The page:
The microfinance sector in Sierra Leone offers an opportunity for very high-impact investments in microfinance institutions that provide low-income people with access to critical financial services to help them grow their businesses, support their families, and build their communities.
By contributing to the rebuilding of Sierra Leone’s micro and small business economy, through investments using the Microfinance Investment and Technical Assistant Facility (MITAF), investors can contribute in a decisive way to creating a competitive environment to ensure the most efficient provision of financial services.
Experience shows that when donors and investors coordinate their efforts in a country, particularly in a post-conflict country, such as Sierra Leone, returns are high all around. Duplication of efforts is reduced or eliminated, both in terms of the services provided and in terms of administration. Common donor criteria promote sector best practices. Finally, coordinated investments can lead to significant leverage by encouraging those investors with less sector or regional experience to invest in Sierra Leonean microfinance.
The facility offers strong technical capacity to support investments, and provides on-the-ground services such as loan appraisals and recommendations, monitoring and technical support to Microfinance Institutions (MFIs). It allows the flexibility of making grants, loans, equity or technical assistance to MFIs. Through MITAF, investors also have the ability to contribute to the creation of a favourable environment, including the establishment of an enabling legal and regulatory framework, by working closely with the Bank of Sierra Leone, ministry of Finance and the ministry of Development and Economic Planning.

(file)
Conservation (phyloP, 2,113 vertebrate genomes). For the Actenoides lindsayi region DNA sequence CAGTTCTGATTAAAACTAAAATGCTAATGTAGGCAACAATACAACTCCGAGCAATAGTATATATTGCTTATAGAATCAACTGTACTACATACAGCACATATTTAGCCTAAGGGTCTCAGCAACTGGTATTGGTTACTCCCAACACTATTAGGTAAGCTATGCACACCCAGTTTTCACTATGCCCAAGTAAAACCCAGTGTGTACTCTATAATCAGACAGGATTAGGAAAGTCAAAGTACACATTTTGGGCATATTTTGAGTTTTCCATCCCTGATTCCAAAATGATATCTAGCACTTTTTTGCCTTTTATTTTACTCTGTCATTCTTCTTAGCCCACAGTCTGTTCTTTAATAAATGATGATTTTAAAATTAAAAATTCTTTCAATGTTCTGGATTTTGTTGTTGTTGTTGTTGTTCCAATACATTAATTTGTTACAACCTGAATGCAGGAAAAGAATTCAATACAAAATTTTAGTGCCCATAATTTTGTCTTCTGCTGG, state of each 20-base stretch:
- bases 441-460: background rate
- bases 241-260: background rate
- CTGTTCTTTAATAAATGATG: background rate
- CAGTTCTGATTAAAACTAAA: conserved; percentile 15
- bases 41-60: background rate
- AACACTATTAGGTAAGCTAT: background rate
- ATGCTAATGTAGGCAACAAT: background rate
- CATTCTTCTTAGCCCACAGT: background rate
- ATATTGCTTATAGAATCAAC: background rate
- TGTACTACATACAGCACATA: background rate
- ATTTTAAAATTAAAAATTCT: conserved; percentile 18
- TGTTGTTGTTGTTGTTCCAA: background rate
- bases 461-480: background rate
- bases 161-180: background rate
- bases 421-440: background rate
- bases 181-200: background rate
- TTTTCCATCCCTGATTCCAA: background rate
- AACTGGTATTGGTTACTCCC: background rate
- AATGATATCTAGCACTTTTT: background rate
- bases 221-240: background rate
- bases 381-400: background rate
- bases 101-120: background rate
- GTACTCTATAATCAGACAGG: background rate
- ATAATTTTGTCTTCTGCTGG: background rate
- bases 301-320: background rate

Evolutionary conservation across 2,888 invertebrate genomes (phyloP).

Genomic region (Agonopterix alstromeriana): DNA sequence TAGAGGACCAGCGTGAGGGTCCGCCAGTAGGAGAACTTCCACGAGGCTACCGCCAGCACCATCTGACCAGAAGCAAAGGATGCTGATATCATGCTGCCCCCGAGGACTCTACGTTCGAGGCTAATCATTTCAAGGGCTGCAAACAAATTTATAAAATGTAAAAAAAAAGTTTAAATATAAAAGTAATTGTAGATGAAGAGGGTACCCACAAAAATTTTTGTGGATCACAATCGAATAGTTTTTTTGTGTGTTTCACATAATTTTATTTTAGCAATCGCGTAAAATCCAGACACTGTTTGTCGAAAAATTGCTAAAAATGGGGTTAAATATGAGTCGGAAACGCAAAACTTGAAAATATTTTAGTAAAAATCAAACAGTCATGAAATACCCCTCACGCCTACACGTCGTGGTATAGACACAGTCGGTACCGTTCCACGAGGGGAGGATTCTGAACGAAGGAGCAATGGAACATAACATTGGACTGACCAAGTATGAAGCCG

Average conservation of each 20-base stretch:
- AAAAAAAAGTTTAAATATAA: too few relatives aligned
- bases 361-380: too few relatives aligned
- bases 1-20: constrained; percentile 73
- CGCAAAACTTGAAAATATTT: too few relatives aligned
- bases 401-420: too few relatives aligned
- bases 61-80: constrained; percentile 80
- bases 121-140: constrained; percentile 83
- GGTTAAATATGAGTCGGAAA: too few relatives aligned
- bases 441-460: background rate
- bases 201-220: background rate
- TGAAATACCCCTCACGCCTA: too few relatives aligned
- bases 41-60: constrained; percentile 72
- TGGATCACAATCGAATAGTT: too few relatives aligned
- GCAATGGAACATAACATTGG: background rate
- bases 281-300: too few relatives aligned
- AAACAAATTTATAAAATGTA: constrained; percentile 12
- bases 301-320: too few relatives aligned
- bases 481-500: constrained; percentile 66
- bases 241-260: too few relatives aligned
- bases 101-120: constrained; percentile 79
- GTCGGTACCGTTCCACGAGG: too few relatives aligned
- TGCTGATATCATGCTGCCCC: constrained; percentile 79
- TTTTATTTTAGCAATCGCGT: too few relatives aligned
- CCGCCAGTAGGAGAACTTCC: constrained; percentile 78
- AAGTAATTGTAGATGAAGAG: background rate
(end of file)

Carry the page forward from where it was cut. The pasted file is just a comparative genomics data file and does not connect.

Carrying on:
Eleven years of war resulted in a sharp decline in social indicators, putting Sierra Leone at the bottom of the United Nations’ Human Development Index. More than 80 percent of the population lives below the poverty line, earning less than US$1 per day. While financial services are a key component to rebuilding the country, few small and micro-entrepreneurs have access to even basic credit or savings. To address this situation, international donors and the Government of Sierra Leone are working together to find ways to rapidly increase the availability of financial services to the poor. A “National Microfinance Policy”, given government approval in 2003, is providing a guide for sector development. The Bank of Sierra Leone is pursuing a robust and innovative strategy to increase the rural financial infrastructure through community banks. The on-going privatization of large corporations, including banks, opens the possibility for bank downscaling in the future. An association of microfinance institutions has been established to exchange information and advance sector development.